Deutsche Bank is planning to cut more than one in six full-time job positions globally in a major restructuring move. It is estimated that the layoffs will take place across regions and businesses over the course of the next year, according to the Wall Street Journal.
It is reported that the job cuts were proposed to the members of the Deutsche's supervisory board last week.
"Deutsche Bank is working on measures to accelerate its transformation so as to improve its sustainable profitability," a spokeswoman told Bloomberg. "We will update all stakeholders if and when required."
While the company claims profits, it is believed that the move comes after CEO Christian Sewing announced "tough cutbacks" last month after the attempted merger with rival Commerzbank AG failed in April.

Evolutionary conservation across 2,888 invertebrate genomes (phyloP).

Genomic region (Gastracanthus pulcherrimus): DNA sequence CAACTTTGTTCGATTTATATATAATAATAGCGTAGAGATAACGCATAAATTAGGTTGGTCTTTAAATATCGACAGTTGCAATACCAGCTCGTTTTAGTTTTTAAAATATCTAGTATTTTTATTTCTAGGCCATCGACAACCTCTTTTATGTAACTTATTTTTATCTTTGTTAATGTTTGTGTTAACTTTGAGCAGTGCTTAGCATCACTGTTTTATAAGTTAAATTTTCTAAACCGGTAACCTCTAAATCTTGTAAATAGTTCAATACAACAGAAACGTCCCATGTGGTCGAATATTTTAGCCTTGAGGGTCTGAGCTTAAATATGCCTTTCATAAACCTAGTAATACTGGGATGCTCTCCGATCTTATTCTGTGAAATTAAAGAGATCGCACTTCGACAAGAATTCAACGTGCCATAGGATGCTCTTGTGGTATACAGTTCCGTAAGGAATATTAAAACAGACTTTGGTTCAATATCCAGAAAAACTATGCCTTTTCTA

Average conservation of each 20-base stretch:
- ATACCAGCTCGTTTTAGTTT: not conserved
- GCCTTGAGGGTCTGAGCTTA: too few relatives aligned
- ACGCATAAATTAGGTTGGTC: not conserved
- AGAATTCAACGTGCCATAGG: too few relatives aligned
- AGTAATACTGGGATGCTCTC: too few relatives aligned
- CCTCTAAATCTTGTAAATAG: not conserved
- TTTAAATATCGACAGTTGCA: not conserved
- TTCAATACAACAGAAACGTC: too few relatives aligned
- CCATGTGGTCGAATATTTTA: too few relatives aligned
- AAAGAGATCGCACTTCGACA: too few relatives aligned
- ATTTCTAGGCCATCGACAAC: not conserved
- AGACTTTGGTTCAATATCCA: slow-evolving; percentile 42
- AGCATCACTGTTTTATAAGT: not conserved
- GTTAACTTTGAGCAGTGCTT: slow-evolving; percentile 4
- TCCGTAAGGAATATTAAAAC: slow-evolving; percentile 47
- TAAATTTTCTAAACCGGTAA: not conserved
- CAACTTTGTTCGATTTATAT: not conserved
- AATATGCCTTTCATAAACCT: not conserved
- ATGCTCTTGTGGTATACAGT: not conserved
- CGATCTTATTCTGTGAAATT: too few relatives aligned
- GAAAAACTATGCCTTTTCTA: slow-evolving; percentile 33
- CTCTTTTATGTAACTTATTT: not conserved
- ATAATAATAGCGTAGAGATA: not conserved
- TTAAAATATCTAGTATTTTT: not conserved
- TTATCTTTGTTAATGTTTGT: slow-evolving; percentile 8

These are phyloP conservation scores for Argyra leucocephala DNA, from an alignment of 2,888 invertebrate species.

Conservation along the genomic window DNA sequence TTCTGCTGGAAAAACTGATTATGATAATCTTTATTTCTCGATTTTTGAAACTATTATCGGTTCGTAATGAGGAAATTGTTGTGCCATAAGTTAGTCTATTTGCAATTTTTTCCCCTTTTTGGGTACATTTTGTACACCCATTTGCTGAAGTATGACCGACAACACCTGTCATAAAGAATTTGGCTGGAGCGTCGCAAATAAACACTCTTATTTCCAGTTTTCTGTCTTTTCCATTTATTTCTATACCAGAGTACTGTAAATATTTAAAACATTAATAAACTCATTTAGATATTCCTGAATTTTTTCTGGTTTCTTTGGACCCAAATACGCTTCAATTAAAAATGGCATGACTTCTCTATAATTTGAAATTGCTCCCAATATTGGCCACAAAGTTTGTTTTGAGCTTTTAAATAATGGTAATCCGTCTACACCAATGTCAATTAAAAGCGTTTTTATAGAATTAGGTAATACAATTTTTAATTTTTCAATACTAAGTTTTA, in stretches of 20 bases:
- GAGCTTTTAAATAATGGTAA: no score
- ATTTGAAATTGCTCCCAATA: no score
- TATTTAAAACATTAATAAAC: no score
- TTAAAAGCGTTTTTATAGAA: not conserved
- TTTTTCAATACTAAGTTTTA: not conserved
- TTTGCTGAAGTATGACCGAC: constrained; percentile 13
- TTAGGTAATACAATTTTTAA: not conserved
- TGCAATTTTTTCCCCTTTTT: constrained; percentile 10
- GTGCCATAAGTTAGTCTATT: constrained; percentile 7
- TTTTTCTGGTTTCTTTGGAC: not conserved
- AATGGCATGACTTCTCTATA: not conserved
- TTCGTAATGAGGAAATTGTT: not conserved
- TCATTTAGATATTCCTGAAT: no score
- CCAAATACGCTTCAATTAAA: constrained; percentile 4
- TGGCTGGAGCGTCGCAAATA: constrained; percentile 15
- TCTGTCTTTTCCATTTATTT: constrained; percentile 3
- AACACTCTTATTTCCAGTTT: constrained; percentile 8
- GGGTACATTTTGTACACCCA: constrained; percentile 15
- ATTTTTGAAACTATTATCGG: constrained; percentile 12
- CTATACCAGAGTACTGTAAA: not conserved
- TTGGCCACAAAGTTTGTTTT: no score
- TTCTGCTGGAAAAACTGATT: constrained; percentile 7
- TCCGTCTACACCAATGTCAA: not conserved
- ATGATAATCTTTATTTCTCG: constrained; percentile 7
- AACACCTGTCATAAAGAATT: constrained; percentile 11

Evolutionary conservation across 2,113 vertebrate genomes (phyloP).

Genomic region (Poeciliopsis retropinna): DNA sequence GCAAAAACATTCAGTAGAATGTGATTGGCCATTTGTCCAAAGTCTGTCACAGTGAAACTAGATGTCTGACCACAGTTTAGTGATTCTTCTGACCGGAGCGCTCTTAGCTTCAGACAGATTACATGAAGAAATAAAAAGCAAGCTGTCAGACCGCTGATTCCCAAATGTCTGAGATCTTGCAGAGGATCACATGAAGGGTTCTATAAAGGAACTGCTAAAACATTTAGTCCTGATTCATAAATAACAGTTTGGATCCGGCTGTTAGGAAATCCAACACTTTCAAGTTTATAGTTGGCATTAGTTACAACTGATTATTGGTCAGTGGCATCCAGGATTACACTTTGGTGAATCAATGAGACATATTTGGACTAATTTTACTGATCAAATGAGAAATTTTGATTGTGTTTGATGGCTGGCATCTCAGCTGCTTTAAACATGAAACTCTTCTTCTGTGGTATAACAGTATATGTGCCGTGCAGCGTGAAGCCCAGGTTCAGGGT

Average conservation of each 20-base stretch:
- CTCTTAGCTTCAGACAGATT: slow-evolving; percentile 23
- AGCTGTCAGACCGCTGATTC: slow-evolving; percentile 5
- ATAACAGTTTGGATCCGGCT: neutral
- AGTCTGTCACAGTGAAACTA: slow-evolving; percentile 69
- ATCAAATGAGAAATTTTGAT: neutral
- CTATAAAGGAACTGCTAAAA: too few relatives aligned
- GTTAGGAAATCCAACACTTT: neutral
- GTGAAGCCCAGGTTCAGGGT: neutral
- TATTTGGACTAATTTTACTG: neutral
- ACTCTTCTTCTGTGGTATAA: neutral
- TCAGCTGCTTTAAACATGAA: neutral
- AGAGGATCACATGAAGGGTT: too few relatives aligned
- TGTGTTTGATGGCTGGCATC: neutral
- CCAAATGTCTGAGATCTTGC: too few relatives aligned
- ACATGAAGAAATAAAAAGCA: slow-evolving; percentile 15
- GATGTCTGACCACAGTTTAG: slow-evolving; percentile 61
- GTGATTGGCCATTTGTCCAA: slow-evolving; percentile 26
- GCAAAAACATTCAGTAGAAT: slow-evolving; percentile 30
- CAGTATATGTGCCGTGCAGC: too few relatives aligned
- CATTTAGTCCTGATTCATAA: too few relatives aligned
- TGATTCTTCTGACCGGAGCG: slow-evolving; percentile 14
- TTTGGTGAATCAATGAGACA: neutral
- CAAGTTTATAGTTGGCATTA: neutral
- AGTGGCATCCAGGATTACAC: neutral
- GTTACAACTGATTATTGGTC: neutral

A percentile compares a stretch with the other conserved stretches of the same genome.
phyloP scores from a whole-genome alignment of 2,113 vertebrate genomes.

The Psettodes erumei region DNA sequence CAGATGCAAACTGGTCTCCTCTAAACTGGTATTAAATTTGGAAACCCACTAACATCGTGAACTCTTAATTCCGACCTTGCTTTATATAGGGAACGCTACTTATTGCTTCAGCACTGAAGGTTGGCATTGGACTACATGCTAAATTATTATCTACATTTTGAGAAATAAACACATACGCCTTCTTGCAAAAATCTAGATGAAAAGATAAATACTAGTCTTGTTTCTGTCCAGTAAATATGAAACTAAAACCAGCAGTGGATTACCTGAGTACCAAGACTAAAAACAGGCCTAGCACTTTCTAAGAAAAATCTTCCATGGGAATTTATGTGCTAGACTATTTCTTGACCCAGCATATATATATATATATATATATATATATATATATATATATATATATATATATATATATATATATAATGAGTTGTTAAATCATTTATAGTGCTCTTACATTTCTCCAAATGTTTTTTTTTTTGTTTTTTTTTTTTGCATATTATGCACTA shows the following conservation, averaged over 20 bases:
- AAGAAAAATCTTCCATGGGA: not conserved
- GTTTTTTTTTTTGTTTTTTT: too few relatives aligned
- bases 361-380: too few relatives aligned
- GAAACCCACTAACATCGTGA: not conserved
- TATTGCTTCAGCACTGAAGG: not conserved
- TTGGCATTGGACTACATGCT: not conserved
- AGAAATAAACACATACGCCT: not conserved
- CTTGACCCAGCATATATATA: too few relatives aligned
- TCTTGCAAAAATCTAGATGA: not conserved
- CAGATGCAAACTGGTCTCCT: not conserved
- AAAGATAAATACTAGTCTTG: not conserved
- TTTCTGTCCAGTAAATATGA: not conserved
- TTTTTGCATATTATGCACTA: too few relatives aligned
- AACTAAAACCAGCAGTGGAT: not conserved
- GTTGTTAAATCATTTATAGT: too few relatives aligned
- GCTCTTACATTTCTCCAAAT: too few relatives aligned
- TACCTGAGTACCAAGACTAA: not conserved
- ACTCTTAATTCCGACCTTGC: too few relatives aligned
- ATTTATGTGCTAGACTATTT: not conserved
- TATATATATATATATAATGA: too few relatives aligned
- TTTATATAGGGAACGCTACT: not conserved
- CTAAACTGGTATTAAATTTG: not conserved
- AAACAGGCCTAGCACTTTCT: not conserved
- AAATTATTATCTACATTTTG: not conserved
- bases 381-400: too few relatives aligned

Since Sewing became the CEO last year, he is known to have struggled to restore the bank to achieve healthy profits. As a result, Deutsche Bank has seen a significant 3,900 job cuts in the first quarter and a total of 7,000 job cuts since Sewing took over.
In June, sources had told Reuters that the members of Deutsche's supervisory board claimed cuts were necessary for the banks' US equities and rates trading businesses.
The investment banking company plans to focus on transaction banking and private wealth management as new sources of revenue, according to Financial Times.